[Spellyans] "become" with nouns
njawilliams at gmail.com
Fri Oct 31 12:30:30 GMT 2008
Yes, indeed. Mos is used of involuntary becoming with adjectives; cf.
kynthos gyllys feynt ha guan BM 3672.
And of course bos can also be used with adjectives: peynys bys pan ve
marow 'and tortured until he died/became dead' PA 2
When the change of state involves volition, neither mos nor codha can
One cannot say *ev a godhas epscop 'he became a bishop' or *ev êth
methek 'he became a doctor',
any more than one can say *'he fell a bishop' or *'he went a doctor'
In Cornish in those latter cases the preterite of bos is used. That is
why Tregear writes: eff a ve den mortall 'he became a mortal man'.
The change of state can be rendered by mos, but the change in nature
In BK we find: Mab Marya, len a ras a ve the vethak heb mar 'The son
Mary full of grace was indeed your doctor' 824-5, but we could also
translate 'the son of Mary became your doctor'.
In CW we find: A lucyfer lucyfer te a ve oll lanthorn nef 'O Lucifer,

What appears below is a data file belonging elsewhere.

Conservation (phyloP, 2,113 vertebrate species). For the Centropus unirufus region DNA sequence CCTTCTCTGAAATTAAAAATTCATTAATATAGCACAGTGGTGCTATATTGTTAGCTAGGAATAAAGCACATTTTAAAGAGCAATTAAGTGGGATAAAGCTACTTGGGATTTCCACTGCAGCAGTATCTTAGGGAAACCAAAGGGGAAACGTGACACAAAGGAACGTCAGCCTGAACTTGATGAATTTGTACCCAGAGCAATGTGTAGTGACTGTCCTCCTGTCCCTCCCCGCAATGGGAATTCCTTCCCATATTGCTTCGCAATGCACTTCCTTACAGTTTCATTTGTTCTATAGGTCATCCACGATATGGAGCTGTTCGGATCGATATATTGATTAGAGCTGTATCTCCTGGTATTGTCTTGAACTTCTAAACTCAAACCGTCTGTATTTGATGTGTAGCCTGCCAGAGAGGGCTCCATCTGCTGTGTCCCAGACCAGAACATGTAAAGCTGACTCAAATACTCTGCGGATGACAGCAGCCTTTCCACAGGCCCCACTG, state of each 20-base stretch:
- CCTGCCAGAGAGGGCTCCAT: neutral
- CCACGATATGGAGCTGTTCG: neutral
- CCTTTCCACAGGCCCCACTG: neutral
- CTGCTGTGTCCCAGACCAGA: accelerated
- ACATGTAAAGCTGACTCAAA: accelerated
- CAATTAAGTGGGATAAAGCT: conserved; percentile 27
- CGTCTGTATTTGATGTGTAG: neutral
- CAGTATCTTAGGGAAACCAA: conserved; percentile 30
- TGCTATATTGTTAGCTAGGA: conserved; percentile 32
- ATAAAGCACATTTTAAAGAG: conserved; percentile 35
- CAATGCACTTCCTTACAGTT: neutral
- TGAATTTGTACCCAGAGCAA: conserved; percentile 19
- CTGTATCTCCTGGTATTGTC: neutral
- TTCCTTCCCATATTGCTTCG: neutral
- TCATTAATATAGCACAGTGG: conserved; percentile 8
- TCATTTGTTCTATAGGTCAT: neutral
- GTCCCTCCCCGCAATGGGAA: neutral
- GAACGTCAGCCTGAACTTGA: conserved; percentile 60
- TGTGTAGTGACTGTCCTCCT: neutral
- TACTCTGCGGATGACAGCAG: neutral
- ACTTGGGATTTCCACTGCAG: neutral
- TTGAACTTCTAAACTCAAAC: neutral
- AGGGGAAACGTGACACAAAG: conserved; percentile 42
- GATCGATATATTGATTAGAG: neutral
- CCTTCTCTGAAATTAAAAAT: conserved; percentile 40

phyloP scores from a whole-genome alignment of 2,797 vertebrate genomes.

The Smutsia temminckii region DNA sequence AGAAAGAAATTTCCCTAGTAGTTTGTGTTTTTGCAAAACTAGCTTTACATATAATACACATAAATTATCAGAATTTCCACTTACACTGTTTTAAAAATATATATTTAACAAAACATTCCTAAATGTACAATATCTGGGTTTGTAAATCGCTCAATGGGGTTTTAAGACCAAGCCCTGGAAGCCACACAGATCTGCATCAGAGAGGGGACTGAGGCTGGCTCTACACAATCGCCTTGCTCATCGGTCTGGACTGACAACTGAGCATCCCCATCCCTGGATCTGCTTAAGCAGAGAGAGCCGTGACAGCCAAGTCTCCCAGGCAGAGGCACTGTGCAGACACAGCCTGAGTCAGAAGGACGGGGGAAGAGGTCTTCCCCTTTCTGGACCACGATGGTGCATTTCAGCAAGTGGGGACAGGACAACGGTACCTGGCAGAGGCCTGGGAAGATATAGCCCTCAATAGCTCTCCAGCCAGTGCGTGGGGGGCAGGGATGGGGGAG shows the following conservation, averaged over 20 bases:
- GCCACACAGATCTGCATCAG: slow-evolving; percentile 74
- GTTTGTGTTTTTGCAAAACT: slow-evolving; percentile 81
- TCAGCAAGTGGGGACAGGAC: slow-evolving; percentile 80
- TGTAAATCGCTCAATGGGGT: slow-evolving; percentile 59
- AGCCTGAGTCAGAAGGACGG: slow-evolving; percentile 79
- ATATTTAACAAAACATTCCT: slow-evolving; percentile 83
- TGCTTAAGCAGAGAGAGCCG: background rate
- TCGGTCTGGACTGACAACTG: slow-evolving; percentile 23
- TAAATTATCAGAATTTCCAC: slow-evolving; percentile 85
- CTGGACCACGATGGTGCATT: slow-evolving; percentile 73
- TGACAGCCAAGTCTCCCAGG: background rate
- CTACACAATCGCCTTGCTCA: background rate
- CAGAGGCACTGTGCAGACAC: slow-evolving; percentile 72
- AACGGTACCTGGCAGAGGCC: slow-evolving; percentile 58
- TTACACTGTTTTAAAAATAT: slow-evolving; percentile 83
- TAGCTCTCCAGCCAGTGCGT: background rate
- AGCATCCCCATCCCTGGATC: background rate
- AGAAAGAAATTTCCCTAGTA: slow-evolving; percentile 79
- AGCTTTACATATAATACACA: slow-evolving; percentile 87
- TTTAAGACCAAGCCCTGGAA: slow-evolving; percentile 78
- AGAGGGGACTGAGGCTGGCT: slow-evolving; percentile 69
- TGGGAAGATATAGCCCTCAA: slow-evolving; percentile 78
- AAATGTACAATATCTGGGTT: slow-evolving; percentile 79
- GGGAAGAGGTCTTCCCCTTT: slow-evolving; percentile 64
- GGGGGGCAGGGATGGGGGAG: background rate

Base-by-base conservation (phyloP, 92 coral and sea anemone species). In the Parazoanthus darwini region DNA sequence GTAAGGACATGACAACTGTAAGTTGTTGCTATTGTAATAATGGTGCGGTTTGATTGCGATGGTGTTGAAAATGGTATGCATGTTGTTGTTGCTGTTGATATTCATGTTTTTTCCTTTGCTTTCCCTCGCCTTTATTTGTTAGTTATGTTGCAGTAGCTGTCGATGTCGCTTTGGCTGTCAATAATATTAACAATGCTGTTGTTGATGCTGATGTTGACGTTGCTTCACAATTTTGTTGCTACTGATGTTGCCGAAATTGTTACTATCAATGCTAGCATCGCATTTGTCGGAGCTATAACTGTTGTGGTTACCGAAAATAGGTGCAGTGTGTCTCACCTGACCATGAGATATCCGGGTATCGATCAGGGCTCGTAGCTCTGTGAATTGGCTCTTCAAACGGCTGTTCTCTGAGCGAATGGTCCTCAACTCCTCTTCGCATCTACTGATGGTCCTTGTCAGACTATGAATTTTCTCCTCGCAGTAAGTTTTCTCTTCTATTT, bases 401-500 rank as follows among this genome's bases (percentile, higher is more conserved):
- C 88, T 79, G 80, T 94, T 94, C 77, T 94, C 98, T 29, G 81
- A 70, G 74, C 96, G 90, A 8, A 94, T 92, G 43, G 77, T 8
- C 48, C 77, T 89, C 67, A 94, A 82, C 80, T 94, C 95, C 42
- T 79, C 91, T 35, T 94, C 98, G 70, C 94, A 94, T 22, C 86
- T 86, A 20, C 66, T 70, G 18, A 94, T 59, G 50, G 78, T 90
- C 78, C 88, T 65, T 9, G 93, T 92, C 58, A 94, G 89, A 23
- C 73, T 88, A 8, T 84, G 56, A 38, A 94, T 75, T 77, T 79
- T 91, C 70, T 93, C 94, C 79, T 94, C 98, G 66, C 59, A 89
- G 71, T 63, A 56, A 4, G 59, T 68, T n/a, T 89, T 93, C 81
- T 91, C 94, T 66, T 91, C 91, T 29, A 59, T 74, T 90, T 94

Lucifer, you were all the lantern of heaven' 225-56; but we could also
'you became the whole lantern of heaven.'
The important point for the revival is that 'become' should not be
rendered *mos/dos ha bos in Cornish.
When the predicate is adjectival (and this includes items like leper)
the verb mos is used by itself.
If the predicate is a noun, the verb used for 'become' is bos and the
past is rendered by the preterite.
In revived Cornish we should therefore say:
Ev yw gyllys clâv 'He has become sick' but Hy a veu y wreg 'She became
his wife', Ev a veu medhek 'He became a doctor'.
Mos/dos ha bos is a Nancean fiction.
On 31 Oct 2008, at 11:33, Jon Mills wrote:
> seems to contradict this. However LEPER was formerly used
> adjectivally in English. The OED gives "1483 CAXTON G. de la Tour
> Fvijb, God was wrothe with her and made her to become lepre." So
> perhaps BM1359 would be better translated 'I have become leprous'.
-------------- next part --------------
An HTML attachment was scrubbed...
More information about the Spellyans